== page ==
264). Interestingly, the authors do not comment upon the relative lack 
of collegiality in the Jay Court compared to the close personal and 
professional ties that developed among Chief Justice Marshall and his 
associate justices.
We find a recurrent theme that the early justices exhibited great 
caution and judicial restraint, with the possible exception of Samuel 
Chase (Wythe Holt on John Blair, Stephen Presser on Chase, pp. 184, 
267-68). They seemed aware of the delicate balance upon which 
Federalist political control depended, but nevertheless their grand 
jury charges could be inflammatory, as Justice Chase learned to his 
discomfort in 1803 (Stoner's comment about Justice Washington's 
"tenderness of giving offense, ..." is significant, p 323). There is a 
need to look closely at the justices' priorities, to determine whether 
loyalty to the administrations of Washington and Adams may have 
overwhelmed this sense of restraint and decorum when the political 
stakes became higher after 1794.
There is a need to accept the challenge of examining the institutional 
history of the early Supreme Court. For example, James Haw and some 
other authors touch upon the small case load as a limiting factor on 
the work of the Court Writing on John Rutledge, Haw notes that no cases 
were decided in South Carolina's federal Circuit Court during 
Rutledge's 1790-91 tenure. Daniel Degnan assessing Justice William 
Paterson wisely comments that great cases would take time to 
develop--time that was not available in the first decade of the Court's 
existence (pp. 28, 81, 106, 241). Scott Gerber points out that Justice 
Cushing's opinion writing style was direct and to the point (pp. 107, 
112), today we would say he "went for the jugular" every time! Opinion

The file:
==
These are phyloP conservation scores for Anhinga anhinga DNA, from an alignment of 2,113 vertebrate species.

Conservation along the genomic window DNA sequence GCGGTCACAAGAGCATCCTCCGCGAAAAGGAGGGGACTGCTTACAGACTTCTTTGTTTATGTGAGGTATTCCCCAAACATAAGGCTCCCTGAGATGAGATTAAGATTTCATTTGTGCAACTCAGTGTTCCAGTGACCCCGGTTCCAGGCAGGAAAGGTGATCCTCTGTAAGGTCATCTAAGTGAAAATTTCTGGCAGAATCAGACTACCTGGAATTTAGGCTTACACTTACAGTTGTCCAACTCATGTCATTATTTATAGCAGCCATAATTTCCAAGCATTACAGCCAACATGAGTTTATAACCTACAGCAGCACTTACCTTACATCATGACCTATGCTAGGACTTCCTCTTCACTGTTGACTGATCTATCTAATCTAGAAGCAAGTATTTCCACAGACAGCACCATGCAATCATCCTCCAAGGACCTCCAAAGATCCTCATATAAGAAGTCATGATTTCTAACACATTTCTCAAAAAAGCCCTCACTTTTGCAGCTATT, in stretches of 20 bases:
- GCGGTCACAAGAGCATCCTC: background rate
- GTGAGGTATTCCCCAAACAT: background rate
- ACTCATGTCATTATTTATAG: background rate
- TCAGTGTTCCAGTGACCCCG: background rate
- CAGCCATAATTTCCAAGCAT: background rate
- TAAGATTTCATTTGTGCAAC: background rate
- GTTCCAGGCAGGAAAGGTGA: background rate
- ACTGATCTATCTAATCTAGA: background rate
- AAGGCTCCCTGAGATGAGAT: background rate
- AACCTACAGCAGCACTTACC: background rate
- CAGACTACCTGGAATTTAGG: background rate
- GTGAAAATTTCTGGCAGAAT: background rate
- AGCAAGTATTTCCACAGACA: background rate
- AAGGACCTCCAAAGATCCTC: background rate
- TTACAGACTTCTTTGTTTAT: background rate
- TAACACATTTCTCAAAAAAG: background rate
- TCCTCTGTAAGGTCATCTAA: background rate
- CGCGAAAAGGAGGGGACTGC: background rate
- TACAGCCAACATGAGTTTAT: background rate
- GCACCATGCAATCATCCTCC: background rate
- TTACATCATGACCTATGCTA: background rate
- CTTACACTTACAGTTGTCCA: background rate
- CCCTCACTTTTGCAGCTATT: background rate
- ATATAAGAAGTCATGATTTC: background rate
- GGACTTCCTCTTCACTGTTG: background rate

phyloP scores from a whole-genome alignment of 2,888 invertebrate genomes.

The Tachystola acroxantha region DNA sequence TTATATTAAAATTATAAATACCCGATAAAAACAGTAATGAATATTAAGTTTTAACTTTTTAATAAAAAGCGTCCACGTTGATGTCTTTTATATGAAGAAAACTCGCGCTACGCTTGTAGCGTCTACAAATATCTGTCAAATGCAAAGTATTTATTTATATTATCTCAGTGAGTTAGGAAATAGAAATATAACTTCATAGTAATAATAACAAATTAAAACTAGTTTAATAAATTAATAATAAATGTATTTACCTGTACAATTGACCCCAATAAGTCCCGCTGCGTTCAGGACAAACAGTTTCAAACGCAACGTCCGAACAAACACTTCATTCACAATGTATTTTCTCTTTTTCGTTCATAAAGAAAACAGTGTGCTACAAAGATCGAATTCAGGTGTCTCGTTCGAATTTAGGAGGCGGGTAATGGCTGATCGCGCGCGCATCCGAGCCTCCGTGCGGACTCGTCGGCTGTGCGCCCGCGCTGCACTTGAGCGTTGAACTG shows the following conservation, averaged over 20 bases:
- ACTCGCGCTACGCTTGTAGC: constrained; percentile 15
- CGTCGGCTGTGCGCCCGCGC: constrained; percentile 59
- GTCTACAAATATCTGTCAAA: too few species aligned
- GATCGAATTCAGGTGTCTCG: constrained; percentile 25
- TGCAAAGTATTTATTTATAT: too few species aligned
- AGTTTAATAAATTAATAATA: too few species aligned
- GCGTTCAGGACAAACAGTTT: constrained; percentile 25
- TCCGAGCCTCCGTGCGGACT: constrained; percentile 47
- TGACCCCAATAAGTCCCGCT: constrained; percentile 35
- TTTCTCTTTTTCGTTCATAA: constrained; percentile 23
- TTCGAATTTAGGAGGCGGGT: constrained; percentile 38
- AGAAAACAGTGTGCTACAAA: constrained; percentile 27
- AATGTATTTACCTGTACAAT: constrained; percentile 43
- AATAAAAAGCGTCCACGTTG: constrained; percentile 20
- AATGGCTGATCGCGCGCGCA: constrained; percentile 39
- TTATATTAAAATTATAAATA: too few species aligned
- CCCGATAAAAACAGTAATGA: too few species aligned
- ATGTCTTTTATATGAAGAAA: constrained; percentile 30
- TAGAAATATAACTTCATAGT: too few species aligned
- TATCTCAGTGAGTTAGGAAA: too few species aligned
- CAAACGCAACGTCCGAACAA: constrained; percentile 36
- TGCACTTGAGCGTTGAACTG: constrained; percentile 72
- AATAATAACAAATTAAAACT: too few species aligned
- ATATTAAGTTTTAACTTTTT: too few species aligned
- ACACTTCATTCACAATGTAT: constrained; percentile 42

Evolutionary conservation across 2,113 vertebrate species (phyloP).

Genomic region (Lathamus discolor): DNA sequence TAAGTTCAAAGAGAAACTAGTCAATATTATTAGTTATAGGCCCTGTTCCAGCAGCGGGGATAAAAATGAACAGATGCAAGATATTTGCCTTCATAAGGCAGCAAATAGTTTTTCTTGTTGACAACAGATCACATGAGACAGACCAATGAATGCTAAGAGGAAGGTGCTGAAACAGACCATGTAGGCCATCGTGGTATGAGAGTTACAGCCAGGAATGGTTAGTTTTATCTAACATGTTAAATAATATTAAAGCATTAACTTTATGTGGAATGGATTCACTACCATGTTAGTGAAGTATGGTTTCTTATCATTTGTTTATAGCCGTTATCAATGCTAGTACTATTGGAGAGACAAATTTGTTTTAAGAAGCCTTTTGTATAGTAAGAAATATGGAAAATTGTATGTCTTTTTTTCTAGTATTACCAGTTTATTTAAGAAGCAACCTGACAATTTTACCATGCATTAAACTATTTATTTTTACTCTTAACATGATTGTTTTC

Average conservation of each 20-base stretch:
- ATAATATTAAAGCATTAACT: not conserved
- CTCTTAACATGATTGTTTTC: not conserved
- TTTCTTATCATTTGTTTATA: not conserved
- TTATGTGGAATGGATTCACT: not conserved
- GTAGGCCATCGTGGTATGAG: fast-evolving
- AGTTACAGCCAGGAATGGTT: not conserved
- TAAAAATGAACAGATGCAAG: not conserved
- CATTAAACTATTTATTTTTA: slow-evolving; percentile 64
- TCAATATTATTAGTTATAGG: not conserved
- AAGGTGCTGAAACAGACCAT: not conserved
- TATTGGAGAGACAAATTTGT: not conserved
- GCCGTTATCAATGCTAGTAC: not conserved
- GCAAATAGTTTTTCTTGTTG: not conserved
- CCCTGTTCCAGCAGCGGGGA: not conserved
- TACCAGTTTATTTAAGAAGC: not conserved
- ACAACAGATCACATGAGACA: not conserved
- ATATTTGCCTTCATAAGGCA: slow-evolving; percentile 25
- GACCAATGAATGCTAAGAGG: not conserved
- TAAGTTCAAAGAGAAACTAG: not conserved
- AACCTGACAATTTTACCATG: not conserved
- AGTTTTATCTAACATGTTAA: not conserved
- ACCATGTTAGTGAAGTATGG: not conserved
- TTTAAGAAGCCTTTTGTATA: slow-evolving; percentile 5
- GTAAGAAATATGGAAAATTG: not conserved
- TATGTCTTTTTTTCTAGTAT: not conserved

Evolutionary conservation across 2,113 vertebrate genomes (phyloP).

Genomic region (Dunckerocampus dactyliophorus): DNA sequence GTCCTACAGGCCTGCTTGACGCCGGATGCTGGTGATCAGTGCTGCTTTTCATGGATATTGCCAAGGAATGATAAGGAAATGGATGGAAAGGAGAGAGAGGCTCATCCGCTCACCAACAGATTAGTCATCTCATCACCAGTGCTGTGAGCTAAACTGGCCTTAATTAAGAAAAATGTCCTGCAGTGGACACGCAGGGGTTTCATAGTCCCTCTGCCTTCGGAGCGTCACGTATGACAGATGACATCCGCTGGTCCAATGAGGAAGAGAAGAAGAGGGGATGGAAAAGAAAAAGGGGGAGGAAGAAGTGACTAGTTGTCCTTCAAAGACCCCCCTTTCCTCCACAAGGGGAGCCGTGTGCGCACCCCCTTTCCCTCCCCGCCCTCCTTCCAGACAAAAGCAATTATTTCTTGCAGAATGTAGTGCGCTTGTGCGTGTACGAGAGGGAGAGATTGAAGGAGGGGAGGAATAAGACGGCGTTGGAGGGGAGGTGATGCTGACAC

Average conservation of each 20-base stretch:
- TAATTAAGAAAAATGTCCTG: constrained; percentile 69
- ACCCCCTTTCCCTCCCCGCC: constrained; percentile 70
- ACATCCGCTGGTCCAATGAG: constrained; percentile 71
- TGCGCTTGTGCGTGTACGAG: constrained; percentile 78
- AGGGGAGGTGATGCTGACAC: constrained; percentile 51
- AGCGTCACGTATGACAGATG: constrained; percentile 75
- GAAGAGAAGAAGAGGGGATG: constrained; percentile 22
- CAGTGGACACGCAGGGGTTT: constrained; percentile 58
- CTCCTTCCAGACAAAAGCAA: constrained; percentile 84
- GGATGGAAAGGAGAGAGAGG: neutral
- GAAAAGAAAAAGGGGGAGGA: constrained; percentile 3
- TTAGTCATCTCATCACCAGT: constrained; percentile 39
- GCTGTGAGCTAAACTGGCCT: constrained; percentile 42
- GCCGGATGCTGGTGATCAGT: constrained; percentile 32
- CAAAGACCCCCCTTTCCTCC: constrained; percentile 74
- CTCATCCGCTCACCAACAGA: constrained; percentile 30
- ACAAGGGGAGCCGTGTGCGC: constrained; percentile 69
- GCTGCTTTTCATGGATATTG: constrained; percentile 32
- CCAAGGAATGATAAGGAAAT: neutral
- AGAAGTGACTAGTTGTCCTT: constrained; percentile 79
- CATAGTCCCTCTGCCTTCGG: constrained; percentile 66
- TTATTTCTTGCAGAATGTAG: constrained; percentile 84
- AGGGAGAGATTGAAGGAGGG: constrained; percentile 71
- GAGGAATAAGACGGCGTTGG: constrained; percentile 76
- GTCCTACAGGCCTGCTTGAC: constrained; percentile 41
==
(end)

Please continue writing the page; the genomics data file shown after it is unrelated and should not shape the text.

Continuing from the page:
writing doubtless varies over the course of time, and some of Cushing's 
work on the Massachusetts colonial courts suggest that this was not 
only his style, but an approach that he shared with his Superior Court 
associates. Did a more expansive and more analytical style prevail in 
Maryland, Pennsylvania, and Virginia during the colonial and 
Confederation periods? Certainly Justice Warren from Pennsylvania and 
Chase from Maryland provided sharp contrasts in writing style to that 
of Cushing (see the discussion of Wilson by Mark D. Hall, and Chase by 
Presser, pp. 139, 263-64). We really need to look at modes of opinion 
writing, for they may tell us much *348 about thought patterns and 
Clearly, the purpose of this essay collection--to focus attention upon 
the Jay-Ellsworth Courts, and to study them in their own right--has 
been admirably achieved. Yet much more has been done. The authors have 
provided all students of the Supreme Court with an expanded and 
revitalized research agenda, and their perceptive insight challenge 
scholars to continue work on Jay-Ellsworth era. For this they deserve 
our gratitude and sincere congratulations.


Scott Gerber
Law College
Ohio Northern University
Ada, OH 45810

More information about the Conlawprof mailing list